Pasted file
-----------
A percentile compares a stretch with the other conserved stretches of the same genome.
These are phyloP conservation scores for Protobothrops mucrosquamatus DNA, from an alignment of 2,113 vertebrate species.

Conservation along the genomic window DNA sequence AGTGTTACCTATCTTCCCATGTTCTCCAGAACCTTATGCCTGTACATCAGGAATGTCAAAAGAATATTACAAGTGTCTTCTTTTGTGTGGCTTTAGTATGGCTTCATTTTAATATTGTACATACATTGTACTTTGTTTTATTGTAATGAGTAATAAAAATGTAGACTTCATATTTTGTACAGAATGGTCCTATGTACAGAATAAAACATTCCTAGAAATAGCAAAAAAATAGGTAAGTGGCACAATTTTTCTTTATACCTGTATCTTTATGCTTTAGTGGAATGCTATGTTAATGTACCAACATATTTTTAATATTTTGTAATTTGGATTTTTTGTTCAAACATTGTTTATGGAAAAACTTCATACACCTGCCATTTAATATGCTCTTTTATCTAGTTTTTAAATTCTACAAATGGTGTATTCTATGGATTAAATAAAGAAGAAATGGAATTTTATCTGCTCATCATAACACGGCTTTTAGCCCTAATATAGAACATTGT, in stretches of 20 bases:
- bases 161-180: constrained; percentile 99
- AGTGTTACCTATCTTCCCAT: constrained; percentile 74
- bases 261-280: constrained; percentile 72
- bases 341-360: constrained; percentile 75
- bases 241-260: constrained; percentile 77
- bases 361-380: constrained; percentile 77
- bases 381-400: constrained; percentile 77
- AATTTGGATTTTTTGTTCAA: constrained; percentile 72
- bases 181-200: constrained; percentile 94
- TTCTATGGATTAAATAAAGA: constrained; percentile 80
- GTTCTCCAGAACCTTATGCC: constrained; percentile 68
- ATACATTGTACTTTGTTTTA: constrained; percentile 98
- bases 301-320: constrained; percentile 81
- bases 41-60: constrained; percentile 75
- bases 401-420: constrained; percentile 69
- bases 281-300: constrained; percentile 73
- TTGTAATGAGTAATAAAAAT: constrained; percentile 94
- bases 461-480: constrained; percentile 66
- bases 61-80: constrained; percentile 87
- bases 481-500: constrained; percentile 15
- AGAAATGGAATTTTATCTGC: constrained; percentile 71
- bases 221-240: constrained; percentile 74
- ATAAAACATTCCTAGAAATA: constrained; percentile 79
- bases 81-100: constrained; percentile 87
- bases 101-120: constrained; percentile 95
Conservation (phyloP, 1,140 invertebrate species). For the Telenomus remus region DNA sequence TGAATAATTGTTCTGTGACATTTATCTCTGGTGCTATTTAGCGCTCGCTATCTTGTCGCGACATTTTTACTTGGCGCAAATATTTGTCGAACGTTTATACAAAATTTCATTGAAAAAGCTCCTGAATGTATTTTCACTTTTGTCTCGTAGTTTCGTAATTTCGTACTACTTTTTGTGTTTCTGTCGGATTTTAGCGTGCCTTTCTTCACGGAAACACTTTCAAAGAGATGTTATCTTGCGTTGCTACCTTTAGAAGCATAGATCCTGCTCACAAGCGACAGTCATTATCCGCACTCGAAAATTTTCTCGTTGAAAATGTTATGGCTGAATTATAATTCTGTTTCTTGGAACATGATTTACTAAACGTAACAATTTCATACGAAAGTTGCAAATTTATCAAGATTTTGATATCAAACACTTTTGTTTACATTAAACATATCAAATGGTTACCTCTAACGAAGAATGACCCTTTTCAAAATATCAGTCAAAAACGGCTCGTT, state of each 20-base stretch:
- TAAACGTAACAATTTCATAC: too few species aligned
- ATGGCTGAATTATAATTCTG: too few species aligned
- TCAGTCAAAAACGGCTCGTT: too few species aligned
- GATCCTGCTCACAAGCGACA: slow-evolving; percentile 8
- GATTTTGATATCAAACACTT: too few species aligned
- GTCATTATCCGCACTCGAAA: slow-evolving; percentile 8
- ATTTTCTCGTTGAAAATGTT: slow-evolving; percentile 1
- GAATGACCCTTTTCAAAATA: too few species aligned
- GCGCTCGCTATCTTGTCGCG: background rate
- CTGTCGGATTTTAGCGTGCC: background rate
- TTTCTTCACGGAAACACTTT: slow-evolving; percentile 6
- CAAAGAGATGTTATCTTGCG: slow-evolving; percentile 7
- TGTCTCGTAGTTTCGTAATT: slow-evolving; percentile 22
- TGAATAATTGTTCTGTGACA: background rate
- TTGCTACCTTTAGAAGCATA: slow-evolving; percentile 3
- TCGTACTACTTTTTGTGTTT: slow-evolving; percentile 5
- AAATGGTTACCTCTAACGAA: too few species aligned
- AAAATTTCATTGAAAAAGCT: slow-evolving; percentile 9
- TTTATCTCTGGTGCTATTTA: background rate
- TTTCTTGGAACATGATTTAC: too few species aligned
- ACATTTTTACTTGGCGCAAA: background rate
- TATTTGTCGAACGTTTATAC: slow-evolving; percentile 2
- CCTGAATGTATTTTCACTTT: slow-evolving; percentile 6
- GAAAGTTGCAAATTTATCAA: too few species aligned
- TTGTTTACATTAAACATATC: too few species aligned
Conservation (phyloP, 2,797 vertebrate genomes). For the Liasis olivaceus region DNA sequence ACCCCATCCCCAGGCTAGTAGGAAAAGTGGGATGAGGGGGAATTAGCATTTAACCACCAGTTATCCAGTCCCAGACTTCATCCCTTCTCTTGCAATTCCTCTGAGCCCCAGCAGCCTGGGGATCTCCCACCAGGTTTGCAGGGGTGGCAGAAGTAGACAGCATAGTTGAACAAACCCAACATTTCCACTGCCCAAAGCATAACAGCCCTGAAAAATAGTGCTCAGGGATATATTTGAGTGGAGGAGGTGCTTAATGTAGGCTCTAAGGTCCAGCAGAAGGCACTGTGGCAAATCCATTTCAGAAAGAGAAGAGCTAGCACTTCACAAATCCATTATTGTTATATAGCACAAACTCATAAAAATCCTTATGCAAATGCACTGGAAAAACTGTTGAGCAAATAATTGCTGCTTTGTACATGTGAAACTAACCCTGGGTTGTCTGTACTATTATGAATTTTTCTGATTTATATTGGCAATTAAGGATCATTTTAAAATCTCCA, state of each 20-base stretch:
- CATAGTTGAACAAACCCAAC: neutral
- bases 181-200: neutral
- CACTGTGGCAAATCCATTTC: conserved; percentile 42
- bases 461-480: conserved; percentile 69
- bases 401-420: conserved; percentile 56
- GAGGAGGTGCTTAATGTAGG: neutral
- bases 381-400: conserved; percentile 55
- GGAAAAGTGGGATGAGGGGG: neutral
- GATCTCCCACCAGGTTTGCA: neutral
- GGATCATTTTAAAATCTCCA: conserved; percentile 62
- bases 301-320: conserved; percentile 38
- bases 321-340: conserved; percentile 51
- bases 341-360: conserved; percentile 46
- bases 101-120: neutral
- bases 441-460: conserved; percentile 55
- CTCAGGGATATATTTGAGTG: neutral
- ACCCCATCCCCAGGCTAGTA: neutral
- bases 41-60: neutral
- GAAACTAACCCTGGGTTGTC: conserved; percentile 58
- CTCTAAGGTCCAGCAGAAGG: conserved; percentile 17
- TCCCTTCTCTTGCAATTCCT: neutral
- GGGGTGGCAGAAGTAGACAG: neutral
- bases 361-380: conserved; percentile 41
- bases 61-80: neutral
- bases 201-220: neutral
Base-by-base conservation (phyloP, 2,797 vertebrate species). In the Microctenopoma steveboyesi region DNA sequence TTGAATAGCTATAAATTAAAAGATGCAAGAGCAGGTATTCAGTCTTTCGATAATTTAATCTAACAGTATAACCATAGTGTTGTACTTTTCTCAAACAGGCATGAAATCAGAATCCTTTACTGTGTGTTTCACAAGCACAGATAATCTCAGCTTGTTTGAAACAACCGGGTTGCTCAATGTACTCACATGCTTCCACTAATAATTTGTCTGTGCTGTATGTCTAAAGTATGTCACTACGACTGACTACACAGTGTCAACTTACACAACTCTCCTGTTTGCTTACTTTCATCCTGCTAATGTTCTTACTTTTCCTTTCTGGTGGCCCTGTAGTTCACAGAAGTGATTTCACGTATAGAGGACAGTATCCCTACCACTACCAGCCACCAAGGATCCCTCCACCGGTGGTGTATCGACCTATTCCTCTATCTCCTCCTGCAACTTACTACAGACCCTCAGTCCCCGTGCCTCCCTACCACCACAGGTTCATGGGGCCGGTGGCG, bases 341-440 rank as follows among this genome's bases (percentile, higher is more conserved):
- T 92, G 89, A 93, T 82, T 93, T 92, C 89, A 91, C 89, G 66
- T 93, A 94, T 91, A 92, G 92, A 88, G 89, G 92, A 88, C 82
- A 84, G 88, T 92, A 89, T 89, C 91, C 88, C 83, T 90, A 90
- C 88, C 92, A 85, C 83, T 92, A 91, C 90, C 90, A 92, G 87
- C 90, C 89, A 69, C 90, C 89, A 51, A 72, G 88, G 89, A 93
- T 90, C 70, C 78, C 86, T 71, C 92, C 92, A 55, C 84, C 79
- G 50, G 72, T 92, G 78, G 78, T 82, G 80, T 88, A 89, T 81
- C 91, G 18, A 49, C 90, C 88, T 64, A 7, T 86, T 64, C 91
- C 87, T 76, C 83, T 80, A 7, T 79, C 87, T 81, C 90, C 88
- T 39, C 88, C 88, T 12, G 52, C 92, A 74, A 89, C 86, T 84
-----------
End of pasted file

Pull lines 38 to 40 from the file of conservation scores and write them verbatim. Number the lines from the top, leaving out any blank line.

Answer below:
- GCGCTCGCTATCTTGTCGCG: background rate
- CTGTCGGATTTTAGCGTGCC: background rate
- TTTCTTCACGGAAACACTTT: slow-evolving; percentile 6